filed under: health and social benefits
A participant in outdoor recreation is defined as an individual who took part in one or more of 42 outdoor activities at least once during 2017.
During the 2017 calendar year, a total of 30,999 online interviews were carried out with a nationwide sample of individuals from the US Online Panel of over one million people operated by IPSOS. The total panel is maintained to be representative of the US population for people ages six and older. Over sampling of ethnic groups took place to boost response from typically under responding groups. Data is based on Nielsen’s measure of the population in the United States, ages 6 and up, which is 298,325,103 individuals.
The 2018 participation survey sample size of 30,999 completed interviews provides a high degree of statistical accuracy. All surveys are subject to some level of standard error — that is, the degree to which the results might differ from those obtained by a complete census of every person in the US. A sport with a participation rate of five percent has a confidence interval of plus or minus 0.27 percentage points at the 95 percent confidence level.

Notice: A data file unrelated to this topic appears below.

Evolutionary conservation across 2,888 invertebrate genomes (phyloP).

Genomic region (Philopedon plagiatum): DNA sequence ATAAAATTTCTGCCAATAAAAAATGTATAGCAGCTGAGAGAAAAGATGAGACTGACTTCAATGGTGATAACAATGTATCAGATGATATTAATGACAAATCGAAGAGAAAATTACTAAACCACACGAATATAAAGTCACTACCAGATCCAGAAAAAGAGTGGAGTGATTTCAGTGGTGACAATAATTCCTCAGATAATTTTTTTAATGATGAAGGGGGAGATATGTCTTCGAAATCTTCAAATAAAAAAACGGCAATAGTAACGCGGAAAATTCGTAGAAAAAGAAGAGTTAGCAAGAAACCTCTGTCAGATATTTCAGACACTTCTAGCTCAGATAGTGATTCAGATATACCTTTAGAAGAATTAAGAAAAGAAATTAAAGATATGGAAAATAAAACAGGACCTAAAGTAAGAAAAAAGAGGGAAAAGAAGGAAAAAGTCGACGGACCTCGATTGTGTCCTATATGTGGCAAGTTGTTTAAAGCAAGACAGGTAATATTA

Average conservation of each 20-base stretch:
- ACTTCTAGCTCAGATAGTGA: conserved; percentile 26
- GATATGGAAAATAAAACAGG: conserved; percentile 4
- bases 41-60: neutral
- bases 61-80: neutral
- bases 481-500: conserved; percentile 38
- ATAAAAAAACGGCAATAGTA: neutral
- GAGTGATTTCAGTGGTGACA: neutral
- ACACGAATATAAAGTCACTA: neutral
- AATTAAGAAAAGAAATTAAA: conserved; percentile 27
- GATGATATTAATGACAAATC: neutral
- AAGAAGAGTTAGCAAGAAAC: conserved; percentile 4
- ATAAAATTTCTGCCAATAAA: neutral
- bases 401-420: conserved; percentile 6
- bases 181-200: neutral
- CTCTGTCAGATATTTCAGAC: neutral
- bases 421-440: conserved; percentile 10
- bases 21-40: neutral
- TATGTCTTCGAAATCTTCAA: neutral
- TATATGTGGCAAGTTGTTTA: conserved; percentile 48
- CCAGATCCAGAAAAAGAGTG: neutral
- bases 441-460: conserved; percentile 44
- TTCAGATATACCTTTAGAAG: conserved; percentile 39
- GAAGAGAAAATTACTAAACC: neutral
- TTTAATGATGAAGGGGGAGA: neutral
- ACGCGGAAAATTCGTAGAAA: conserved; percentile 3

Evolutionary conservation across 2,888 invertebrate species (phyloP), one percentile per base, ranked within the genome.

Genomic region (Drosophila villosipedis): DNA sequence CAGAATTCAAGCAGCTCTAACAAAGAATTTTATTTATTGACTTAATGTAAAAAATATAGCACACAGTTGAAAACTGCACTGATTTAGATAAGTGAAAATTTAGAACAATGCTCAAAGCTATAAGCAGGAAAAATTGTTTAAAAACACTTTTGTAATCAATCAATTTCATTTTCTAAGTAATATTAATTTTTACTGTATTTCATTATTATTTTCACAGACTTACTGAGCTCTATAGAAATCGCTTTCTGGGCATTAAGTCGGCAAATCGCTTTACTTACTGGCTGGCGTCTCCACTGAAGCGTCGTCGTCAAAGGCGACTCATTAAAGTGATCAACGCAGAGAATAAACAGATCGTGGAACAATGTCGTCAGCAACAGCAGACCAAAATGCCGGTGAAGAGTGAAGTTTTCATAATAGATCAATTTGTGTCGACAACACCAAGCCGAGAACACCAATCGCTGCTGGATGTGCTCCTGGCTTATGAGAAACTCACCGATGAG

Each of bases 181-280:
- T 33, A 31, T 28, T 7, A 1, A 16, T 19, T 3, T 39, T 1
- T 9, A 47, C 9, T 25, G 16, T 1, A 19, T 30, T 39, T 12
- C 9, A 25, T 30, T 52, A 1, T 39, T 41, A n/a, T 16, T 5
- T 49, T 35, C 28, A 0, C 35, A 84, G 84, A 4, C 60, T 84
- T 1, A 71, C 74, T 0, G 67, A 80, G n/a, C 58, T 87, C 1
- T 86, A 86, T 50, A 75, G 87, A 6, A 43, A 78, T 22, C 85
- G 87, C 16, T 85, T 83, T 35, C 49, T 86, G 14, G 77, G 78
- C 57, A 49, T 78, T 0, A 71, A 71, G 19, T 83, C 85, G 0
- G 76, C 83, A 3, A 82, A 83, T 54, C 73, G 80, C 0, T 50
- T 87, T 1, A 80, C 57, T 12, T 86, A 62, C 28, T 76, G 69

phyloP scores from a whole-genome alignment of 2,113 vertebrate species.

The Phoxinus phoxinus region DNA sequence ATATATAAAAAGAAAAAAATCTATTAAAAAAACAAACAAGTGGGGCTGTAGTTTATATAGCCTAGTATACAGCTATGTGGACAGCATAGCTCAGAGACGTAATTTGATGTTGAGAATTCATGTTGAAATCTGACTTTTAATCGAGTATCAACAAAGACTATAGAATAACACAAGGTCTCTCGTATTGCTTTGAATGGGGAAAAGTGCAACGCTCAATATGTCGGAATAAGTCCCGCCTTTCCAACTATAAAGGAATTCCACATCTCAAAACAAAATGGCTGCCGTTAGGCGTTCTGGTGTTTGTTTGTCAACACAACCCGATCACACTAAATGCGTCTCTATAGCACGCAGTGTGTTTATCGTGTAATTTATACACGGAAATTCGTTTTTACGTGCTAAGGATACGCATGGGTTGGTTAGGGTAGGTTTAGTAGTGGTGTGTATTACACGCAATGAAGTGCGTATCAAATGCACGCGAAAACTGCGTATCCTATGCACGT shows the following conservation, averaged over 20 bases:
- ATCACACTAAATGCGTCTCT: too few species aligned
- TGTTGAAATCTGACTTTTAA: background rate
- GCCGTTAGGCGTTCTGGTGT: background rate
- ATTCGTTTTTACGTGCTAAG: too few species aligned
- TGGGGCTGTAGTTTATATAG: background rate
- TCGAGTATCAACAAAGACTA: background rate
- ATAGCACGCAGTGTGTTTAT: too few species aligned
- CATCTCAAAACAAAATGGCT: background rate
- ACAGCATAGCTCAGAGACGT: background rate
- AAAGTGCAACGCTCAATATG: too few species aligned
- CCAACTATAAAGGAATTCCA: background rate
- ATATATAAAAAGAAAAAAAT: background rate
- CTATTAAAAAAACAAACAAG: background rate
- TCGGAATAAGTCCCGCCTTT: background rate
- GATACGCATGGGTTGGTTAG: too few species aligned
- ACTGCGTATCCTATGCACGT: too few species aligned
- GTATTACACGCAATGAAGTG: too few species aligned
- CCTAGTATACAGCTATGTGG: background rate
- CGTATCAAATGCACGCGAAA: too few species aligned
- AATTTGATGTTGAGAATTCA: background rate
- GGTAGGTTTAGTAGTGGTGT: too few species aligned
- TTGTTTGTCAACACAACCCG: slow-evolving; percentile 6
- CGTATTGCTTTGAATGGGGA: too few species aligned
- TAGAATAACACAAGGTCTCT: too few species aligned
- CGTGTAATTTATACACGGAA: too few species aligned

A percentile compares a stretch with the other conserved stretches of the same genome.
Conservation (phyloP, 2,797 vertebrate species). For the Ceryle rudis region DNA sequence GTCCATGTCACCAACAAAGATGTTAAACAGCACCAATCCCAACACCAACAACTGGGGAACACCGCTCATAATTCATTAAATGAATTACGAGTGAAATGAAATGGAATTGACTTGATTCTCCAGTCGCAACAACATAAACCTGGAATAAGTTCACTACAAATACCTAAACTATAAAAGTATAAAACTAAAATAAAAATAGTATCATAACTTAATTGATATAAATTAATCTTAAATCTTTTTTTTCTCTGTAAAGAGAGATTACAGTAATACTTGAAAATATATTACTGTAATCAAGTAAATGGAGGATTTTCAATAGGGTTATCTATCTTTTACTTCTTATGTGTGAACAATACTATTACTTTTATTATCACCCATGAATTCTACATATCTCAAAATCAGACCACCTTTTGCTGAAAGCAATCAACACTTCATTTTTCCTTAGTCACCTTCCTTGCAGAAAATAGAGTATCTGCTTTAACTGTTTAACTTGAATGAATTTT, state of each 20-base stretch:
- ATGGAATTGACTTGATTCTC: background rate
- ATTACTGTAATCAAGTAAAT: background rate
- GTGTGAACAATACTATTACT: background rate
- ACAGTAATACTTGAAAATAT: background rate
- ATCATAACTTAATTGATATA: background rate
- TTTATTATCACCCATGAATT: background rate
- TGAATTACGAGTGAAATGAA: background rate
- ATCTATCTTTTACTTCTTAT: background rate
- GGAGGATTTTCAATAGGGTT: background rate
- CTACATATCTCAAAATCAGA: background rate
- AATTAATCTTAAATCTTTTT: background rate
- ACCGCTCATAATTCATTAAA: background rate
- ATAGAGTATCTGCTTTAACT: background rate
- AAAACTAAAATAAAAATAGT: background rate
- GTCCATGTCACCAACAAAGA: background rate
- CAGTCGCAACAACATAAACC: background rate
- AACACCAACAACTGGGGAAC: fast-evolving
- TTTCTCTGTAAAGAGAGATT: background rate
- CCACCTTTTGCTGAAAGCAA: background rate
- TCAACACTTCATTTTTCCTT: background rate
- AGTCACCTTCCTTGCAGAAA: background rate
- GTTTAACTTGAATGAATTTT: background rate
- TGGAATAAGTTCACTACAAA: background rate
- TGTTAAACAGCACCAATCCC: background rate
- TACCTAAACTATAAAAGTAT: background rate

A weighting technique was used to balance the data to reflect the total US population ages six and above. The following variables were used: gender, age, income, household size, region, population density and panel join date. The total population figure used was 298,325,103 people ages six and older.
Published June 2018
Hiking is widely recognized as one of the healthiest hobbies anyone can have, and for a good reason too. When we break it down to plain physics, walking activates most muscle groups, which not only keeps us in shape but also conditions us to become more resilient to all bodily ailments and harms.
This second edition of the Physical Activity Guidelines for Americans provides science-based guidance to help people ages 3 years and older improve their health through participation in regular physical activity.
This manuscript explains how mountain biking is related to public health and the issues underlying trail access in the United States.
In recent years, competitive mountain biking has attracted the interest of sport scientists, and a small but growing number of physiological studies have been published. The aim of this review is to provide a synthesis of this literature and directions for future research.